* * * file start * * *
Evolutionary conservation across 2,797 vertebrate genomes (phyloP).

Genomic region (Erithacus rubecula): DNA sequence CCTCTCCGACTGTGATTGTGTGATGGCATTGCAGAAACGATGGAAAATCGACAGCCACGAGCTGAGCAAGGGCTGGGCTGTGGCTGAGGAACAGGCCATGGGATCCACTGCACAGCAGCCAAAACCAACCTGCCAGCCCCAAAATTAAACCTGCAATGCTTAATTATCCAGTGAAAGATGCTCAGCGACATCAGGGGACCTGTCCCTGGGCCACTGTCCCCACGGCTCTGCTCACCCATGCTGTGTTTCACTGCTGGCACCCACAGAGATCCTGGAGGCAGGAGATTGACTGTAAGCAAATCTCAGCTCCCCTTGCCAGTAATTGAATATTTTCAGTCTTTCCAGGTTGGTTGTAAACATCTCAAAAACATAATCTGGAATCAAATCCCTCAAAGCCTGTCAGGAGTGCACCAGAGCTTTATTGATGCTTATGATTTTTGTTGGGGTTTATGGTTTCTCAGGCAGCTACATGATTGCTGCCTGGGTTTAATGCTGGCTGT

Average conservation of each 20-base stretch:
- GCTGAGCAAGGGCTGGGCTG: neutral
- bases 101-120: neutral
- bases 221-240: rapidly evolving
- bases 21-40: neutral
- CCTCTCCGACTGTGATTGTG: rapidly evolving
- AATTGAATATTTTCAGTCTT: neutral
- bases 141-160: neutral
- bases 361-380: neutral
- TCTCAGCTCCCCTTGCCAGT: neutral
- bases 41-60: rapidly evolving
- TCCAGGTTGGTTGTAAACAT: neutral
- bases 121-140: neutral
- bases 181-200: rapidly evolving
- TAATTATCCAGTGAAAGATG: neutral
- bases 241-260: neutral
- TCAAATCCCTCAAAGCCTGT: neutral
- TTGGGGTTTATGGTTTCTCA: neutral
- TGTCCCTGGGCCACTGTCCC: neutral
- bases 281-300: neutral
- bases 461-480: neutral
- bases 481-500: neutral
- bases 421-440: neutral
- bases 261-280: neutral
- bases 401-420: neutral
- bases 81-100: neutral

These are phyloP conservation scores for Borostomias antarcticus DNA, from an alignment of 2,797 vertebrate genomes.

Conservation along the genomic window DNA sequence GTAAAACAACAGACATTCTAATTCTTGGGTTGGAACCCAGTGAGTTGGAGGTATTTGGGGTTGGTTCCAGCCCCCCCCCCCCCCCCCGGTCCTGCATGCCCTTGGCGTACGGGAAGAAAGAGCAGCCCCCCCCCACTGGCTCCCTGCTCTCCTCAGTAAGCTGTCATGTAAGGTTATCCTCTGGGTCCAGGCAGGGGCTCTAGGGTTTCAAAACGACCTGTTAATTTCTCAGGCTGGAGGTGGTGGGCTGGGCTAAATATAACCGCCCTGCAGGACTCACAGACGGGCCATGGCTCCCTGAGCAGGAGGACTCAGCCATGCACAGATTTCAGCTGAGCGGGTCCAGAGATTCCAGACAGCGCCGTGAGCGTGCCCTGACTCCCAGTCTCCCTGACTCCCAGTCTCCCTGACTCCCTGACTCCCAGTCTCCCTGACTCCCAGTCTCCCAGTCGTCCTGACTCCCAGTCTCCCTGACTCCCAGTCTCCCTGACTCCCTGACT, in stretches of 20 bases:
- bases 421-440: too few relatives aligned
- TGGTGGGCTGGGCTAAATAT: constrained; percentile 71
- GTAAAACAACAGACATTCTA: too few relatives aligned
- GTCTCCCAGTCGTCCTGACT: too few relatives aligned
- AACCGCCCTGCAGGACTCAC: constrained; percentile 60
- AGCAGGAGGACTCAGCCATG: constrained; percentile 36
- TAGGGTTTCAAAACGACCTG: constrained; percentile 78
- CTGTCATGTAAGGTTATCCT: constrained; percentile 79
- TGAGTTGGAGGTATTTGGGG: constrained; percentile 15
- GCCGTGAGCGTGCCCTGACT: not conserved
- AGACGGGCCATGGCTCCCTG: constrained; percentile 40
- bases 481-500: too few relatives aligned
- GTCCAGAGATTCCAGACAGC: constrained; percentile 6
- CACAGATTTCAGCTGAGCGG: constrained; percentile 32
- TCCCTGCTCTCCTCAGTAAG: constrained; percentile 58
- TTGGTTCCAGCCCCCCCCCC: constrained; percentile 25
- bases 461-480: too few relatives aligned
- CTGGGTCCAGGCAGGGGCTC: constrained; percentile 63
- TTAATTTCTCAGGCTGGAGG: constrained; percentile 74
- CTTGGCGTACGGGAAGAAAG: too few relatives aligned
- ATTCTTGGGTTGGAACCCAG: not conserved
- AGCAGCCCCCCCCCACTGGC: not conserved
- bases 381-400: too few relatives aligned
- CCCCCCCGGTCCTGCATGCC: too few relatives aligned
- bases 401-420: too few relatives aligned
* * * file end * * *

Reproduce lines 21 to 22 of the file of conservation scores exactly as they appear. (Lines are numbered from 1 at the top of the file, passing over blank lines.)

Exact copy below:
- TGTCCCTGGGCCACTGTCCC: neutral
- bases 281-300: neutral